Adaptive Collective Systems: Are We Ready To Let Go of Control?
The field of computer science is rapidly changing, and we often barely seem to notice it. For years we have been working on the same topics, and many of us expect to continue do so for still a long time to come. Moore's law is no longer determining the speedups of our programs: new algorithms and insights are pushing us further to an extent that some believe we need to start worrying about Artificial Intelligence. Computer science is eating the world, and we're the ones responsible for that. Yet, we want to stay in control. I argue that we need get into a different mindset: let it go. A while back, I joined a team of experts on computational intelligence in an attempt to write a booklet on adaptive collective systems. It taught me a lot about how colleagues in the same field were looking at what's important in computer science. Coming from computer systems research, I dare say that my view is conservative. I see colleagues concentrating on software constructs often being conservative as well. We need to let a few things go. I will talk about adaptive collective systems as being a special type of distributed computer system in which control, or rather, the lack of control, plays a crucial role. Control is no longer fixed; it evolves through learning mechanisms. The take-away message is that our future distributed systems need to be architected with learning facilities. It is not obvious how this should be done, though.

Darko Huljenić (Ericsson Nikola Tesla, University of Zagreb)

Nenad Medvidovic

Darko Huljenić is manager for technology and scientific activities at Ericsson Nikola Tesla. At the same time he is adjunct associate professor at University of Zagreb Faculty of electrical engineering and computing. He has 30 years of experience working in ICT domain dealing with communication systems and software architecture. He is responsible for cooperation with local and international scientific community and leads and participates in the cooperation research projects. His main scientific interest is software engineering with focus on applications, quality and architecture for big and distributed systems. He has published articles in the journals and conferences, and participates in many international projects. Huljenić received his Ph.D. in 2001 from the University of Zagreb Faculty of electrical engineering and computing. He shares time between research, teaching and management of projects.
Software Challenges of Everything Connected
The communication is essential human needs for daily life and for the business purposes. Humans have a broad variety of possibilities to make voice and data communications between themselves and machines on the other side by using pull or push opportunity. We are aware that existing communication technologies based on the short range or on the long range wireless communications gives us further step of freedom to interact with ourselves and with an environment based on the context and our needs. The communication needs are shifting from the static toward dynamic communication paradigm that at least requires new processing demands. It’s possible to utilize smart connectivity possibilities and context aware computation to support required information demands. The one of the problems at the moment is that we are evolving existing architecture of the communication and processing environment that is developed for the semi-dynamic behaviour and tend to move towards context aware computation. This paradigm is well known like Internet of Things (IoT) that deals with the smart objects and tends to cover request for data-on-demand. The core elements of the IoT are sensing, analytics and visualization part that are interconnected on the semantic level. The software is essential part of any of mentioned element and it’s very important enabler of IoT concept. I will discuss some elements of the software architecture that can cover these data-on-demand requests, and what are the extra-functional properties that software components that will build such system must fulfil to be qualified for the IoT system operation.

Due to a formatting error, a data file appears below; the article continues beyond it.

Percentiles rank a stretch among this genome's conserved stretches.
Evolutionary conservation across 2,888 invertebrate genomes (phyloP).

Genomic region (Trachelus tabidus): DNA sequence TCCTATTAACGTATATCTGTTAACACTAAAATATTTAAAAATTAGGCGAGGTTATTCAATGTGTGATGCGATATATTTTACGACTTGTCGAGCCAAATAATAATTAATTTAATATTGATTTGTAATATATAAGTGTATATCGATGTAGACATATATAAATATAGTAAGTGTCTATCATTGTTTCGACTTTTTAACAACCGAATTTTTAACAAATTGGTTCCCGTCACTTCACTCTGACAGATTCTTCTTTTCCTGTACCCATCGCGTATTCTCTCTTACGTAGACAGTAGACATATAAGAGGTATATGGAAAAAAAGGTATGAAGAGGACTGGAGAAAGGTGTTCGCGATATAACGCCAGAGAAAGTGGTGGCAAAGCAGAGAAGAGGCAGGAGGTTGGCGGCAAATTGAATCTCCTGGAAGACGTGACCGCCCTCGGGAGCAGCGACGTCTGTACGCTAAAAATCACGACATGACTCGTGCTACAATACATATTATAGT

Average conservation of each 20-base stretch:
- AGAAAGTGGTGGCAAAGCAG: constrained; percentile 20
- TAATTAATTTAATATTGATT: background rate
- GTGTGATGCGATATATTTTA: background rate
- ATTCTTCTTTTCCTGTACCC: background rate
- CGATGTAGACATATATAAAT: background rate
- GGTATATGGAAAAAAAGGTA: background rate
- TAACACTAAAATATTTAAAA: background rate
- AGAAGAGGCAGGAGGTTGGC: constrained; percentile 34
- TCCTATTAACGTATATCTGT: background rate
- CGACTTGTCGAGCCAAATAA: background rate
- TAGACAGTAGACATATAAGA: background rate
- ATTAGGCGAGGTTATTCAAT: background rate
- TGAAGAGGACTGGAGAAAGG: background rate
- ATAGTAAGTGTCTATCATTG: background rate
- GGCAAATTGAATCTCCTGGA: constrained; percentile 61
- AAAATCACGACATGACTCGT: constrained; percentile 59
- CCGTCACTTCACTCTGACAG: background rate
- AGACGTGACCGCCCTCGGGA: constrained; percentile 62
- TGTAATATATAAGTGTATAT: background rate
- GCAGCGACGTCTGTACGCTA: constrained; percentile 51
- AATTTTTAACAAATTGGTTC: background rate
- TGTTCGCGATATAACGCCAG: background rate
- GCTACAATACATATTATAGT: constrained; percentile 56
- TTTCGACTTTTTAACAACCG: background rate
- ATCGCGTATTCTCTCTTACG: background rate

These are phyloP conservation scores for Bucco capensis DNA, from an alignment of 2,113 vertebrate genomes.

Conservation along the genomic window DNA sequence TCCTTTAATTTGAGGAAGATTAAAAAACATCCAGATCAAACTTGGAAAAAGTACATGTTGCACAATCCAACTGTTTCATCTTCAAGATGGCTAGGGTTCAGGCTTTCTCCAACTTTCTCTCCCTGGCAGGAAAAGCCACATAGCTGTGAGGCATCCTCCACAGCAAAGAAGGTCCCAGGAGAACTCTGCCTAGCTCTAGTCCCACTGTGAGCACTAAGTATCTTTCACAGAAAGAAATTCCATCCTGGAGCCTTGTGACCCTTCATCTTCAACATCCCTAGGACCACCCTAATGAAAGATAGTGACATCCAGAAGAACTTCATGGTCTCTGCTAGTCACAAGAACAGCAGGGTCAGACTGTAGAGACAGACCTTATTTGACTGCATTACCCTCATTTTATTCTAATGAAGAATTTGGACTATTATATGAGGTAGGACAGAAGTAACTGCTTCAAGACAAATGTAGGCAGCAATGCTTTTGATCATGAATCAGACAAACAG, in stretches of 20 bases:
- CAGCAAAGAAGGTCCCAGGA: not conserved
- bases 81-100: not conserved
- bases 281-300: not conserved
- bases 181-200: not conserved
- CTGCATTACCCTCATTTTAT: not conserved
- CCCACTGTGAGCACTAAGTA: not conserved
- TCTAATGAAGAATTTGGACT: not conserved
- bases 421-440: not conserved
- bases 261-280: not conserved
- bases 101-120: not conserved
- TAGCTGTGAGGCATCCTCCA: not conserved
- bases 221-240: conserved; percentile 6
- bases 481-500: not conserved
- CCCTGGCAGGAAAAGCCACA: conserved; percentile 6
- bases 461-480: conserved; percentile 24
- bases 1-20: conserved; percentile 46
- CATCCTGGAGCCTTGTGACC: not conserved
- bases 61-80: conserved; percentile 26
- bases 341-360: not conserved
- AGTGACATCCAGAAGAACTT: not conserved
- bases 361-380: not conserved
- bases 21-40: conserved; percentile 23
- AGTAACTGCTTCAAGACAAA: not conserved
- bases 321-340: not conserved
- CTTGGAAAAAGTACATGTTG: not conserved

Prof. Thomas Kropf (Bosch Car Multimedia GmbH, University of Tübingen)

Nenad Medvidovic

Prof. Kropf studied electrical engineering at the University of Darmstadt. He completed his PhD and habilitation in Computer Science at the University of Karlsruhe. After a stay in the USA at Synopsys Inc., Mountain View, CA, he changed to Robert Bosch GmbH. There, he held various management positions with responsibilities for new methods in ASIC design and system simulation in the division Automotive Electronics as well as engineering for Driver Assistance Systems in the Division Chassis Systems Control. Since 2012 Prof. Kropf heads the business unit “Automotive Navigation and Infotainment” at Robert Bosch Car Multimedia GmbH.